Stress Testing: Is Now the Time to Move the Goal Post? | Perspectives & Events | Mayer Brown

The SCB rule largely tracks the April 2018 proposal, with certain modifications that respond to industry feedback and that reflect amendments required by the Board’s 2019 rulemaking that tailored capital requirements for larger banking organizations.6 The SCB rule applies only to banking organizations that currently are subject to the capital plan rule (i.e., US bank holding companies and US intermediate holding companies with $100 billion or more in total assets).

Under the SCB rule, a banking organization’s stress capital buffer is calculated as the sum of (i) the difference between the organization’s starting and minimum projected common equity tier 1 capital ratios as calculated under the severely adverse scenario specified in the supervisory stress test and (ii) four quarters of planned common stock dividends as a percentage of risk-weighted assets. The stress capital buffer requirement, which applies on top of an organization’s minimum risk-based capital requirement, may be no less than 2.5 percent of risk-weighted assets and replaces the 2.5 percent of risk-weighted assets portion of the capital conservation buffer requirement under the Basel III standardized approach.7 An organization whose capital ratios are at or below its minimum, taking into account its stress capital buffer requirements, the applicable global systemically important bank holding company (“G-SIB”) surcharges, and its countercyclical capital buffer is subject to automatic restrictions on capital distributions.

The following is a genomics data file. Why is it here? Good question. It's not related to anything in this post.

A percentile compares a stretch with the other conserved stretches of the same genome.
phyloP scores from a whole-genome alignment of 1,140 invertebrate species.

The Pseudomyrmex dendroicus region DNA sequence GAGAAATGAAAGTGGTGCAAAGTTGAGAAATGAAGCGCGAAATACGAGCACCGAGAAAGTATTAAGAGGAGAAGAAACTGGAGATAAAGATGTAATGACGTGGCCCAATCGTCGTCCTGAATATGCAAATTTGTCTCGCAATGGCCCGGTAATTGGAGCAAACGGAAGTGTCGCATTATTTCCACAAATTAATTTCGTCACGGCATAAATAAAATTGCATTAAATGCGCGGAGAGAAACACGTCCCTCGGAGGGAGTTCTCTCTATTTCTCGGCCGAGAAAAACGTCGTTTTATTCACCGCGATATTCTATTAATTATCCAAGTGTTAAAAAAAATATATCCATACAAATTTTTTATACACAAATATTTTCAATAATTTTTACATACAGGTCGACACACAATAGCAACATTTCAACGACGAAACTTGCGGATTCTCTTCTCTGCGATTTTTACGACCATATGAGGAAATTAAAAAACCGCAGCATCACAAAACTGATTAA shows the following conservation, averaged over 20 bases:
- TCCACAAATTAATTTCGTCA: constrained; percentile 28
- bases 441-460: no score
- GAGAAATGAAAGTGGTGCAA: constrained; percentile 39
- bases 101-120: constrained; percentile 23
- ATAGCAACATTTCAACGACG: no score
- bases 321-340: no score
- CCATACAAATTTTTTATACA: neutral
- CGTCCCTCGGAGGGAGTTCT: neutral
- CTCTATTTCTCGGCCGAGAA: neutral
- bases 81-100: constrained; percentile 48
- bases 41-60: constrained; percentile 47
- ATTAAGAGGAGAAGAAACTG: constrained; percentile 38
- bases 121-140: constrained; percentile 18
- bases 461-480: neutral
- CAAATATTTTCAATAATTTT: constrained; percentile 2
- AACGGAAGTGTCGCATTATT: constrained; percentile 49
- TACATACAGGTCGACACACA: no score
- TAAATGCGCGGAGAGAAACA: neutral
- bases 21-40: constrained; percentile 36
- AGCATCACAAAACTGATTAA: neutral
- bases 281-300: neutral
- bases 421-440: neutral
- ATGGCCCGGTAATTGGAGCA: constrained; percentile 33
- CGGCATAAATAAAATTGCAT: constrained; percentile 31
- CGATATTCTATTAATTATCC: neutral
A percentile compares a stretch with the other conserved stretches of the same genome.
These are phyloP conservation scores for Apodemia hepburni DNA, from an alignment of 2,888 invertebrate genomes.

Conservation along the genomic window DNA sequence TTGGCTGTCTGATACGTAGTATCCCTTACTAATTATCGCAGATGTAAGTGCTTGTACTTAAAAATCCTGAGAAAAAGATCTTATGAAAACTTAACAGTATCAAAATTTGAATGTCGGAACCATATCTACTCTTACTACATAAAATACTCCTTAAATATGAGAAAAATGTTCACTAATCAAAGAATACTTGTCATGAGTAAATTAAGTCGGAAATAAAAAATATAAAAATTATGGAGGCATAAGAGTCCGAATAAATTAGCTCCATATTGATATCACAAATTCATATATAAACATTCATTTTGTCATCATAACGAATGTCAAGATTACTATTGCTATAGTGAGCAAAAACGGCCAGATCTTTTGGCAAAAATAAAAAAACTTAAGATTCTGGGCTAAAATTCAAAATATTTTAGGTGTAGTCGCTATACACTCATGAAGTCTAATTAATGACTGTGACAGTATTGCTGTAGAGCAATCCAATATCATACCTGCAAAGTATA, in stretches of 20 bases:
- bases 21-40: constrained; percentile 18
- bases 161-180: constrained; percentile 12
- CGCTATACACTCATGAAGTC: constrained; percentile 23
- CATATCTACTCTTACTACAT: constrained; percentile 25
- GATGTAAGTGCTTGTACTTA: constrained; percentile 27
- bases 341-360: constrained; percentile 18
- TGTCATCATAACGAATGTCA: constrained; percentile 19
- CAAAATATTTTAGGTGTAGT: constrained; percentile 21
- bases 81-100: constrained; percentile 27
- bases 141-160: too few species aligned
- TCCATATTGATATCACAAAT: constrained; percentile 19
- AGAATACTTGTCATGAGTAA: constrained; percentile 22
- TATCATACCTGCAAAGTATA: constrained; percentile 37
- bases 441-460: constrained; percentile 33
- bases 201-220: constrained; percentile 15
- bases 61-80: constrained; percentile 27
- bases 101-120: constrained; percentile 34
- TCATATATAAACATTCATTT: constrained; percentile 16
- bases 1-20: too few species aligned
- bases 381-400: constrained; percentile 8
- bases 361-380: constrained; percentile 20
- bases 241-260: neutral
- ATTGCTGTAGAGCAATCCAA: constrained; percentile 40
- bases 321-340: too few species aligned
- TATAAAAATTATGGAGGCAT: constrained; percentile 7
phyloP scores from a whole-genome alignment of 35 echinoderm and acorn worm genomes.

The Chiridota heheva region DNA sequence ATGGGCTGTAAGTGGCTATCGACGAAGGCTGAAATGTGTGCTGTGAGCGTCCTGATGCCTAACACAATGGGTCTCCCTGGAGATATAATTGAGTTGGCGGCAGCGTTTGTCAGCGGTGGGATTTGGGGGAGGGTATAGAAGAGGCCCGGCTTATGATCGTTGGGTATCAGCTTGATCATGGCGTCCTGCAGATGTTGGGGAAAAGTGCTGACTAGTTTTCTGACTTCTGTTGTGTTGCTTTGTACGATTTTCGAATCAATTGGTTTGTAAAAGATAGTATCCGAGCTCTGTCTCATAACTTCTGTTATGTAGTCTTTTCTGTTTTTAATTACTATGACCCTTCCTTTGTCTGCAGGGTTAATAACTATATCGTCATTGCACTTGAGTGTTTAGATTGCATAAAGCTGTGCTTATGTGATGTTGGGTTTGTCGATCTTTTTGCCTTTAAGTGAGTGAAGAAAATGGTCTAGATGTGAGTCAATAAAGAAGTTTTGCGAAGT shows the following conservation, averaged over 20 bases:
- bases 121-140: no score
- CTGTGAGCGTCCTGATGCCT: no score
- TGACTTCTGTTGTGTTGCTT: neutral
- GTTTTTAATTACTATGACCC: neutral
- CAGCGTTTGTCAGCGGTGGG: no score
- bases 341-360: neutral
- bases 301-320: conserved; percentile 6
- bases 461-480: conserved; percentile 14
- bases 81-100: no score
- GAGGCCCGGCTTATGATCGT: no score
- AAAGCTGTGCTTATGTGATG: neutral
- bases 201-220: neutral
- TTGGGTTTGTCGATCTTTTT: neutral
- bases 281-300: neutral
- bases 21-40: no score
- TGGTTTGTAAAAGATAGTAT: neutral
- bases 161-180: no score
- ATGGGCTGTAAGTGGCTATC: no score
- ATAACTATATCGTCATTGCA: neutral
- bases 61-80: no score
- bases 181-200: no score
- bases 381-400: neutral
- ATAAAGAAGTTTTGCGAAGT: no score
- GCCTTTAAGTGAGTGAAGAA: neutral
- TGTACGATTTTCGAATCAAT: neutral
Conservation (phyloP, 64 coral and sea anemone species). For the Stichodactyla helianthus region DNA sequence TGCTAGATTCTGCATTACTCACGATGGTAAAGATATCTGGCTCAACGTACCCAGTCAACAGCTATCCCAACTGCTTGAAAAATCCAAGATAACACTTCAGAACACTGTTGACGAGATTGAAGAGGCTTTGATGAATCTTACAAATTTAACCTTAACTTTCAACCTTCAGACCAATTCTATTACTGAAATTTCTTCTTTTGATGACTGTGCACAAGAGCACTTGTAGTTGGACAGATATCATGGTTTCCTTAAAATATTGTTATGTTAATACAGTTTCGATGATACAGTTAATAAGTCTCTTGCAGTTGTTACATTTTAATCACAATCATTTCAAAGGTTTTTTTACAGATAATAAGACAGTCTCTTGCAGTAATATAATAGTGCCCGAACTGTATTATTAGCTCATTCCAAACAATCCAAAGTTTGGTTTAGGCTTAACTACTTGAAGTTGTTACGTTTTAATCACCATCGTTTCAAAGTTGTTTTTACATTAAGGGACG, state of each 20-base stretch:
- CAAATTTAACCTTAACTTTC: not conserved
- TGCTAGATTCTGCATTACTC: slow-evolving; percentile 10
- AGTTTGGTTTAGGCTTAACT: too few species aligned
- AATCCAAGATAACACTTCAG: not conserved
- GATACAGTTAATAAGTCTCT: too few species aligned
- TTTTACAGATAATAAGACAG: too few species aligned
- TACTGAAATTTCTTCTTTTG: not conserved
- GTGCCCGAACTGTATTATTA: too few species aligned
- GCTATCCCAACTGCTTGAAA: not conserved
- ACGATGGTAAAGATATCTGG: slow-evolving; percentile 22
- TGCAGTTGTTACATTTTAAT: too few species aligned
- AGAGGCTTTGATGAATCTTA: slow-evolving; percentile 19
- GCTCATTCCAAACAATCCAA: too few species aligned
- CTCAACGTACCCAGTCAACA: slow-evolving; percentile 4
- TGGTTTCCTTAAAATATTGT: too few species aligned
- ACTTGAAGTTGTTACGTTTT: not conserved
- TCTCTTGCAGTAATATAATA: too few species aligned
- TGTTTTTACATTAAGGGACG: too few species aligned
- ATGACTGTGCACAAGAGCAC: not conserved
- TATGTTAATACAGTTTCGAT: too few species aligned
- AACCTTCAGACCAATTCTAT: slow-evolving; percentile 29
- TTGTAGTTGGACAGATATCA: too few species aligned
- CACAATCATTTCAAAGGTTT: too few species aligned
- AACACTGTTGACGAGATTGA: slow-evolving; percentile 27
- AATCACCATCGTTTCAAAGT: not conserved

The SCB rule modified the CCAR exercise by reducing the number of quarters an organization will be assumed to take capital actions while under stress from nine to four. In addition, the SCB rule modified the CCAR exercise to assume that an organization will maintain a constant level of assets over the planning horizon rather than assuming a growing balance sheet over the planning horizon. Further, the SCB rule (i) removed the 30 percent dividend payout ratio currently applied as a criterion for heightened supervisory scrutiny of an organization’s capital plan and (ii) generally removed the quantitative objection process and prior approval requirement for capital distributions that comply with the capital rules.

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